Nazi spies are out to destroy a new submarine killer, the "Firefly", being developed by the British navy. A hapless waiter named George, after being rejected for military service three ... See full summary »
During the Cold War, a RN warrant officer stationed in the British Embassy in Warsaw leaks secrets to his Polish girlfriend who's a Soviet agent and after his transfer to a naval station in Britain he joins a Soviet spy ring.
Professor Davis, who teaches at a correspondence school, discovers that a Nazi Agent is trying to prevent a trade treaty being signed between England and South America. The agent is posing ... See full summary »
Charles (Sir Rex Harrison) and his second wife, Ruth (Constance Cummings), are haunted by the spirit of his first wife, Elvira (Kay Hammond). Medium Madame Arcati (Dame Margaret Rutherford) tries to help things out by contacting the ghost.
I have to confess that I like every George Formby film more or less. What this one lacks in plot it makes up with atmosphere, of a safe fairytale Britain that never existed but came closest to between the World Wars. Of pretending everyone was in the same boat fighting a common (and uncommon) enemy and encouragement with flag-wavers like this for everyone to do their bit. As we're finding nowadays, a House divided falls.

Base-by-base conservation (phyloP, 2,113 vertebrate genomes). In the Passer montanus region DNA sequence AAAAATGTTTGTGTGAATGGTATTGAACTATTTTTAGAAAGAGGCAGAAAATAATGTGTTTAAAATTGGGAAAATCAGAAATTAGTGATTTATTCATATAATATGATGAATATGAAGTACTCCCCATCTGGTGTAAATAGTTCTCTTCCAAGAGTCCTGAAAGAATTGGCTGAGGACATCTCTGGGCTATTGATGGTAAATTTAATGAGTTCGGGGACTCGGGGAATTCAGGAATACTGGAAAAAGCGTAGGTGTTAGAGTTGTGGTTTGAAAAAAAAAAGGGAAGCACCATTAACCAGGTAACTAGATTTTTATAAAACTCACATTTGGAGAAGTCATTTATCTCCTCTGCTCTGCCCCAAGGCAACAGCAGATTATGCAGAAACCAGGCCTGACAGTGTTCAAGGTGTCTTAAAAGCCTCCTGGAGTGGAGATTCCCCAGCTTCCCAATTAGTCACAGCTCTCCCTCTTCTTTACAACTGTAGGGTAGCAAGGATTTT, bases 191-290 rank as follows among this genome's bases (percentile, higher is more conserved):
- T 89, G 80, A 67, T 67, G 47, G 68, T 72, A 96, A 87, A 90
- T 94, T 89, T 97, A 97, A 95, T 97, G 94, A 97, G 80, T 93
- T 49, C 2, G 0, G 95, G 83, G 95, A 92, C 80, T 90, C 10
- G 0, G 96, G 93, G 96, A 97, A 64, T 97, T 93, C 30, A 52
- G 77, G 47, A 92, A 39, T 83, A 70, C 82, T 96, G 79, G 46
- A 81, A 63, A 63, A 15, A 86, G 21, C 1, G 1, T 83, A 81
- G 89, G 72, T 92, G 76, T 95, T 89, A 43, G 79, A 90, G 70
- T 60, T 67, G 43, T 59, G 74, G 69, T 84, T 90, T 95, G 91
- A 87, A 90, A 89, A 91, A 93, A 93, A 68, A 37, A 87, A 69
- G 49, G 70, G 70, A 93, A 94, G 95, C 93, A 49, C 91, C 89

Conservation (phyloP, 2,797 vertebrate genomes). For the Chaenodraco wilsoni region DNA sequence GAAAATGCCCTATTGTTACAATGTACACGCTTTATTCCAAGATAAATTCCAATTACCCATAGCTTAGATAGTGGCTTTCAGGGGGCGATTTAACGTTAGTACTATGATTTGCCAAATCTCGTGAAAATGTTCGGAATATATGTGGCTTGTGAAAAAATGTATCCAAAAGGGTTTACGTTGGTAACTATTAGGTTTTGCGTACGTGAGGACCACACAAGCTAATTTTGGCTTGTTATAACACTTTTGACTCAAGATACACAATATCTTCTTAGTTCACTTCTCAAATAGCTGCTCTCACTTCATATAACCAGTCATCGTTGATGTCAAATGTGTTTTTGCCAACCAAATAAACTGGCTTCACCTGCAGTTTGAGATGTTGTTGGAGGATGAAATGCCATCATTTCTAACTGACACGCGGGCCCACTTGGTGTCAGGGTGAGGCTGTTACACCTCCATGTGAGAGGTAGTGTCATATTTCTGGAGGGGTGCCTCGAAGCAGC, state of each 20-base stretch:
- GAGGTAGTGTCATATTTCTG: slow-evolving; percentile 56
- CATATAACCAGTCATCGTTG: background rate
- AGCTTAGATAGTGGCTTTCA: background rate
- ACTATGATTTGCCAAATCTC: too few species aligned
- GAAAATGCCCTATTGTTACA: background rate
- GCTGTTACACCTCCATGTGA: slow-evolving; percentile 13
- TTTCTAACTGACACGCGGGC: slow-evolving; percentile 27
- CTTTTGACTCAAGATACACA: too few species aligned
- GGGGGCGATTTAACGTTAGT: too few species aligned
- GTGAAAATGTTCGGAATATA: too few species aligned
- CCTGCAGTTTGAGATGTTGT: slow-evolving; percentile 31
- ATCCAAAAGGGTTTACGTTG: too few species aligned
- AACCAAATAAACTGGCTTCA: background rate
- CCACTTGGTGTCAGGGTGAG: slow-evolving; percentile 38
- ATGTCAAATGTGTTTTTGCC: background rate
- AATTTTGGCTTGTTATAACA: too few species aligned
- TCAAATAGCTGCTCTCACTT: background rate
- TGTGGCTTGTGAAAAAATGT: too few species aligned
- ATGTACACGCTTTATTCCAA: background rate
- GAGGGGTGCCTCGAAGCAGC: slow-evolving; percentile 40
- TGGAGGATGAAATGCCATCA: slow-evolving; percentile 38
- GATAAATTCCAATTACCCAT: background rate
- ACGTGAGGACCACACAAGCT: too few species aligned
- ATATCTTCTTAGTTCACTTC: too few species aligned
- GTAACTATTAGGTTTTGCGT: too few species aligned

Here we see what happens when the lads of the village got cracking, with the formation of a Local Defence Volunteers force (the Home Guard, or Dad's Army as they came to be known and also a great UK TV series 1968-1977) to be ready for a Nazi invasion in the two small villages of Minor and Major Wallop, and the results of their rivalry to posses a Vickers gun. There's a cracking cast: George is just George naturally, girlfriend Dinah Sheridan, wise old Edward Rigby and Wally Patch as George's friendly superiors, avuncular Frank Pettingell and nasty Ronald Shiner as their rivals, Irene Handl always on the lookout for her elusive son Ben, and Vera Francis, still an evacuee but sadly underused here. Favorite bits: the Hellzappopin type opening minutes; the night raid on Pemberton's shop looking for the gun. Songs: Get Cracking (on march), Home Guard Blues (on the tank) and the witty Under The Blasted Oak (in George's Garage).
For me, it's a pleasant 90 minutes every time I watch it; of course people who don't like Formby at all but watch this anyway will have a real battle on their hands.
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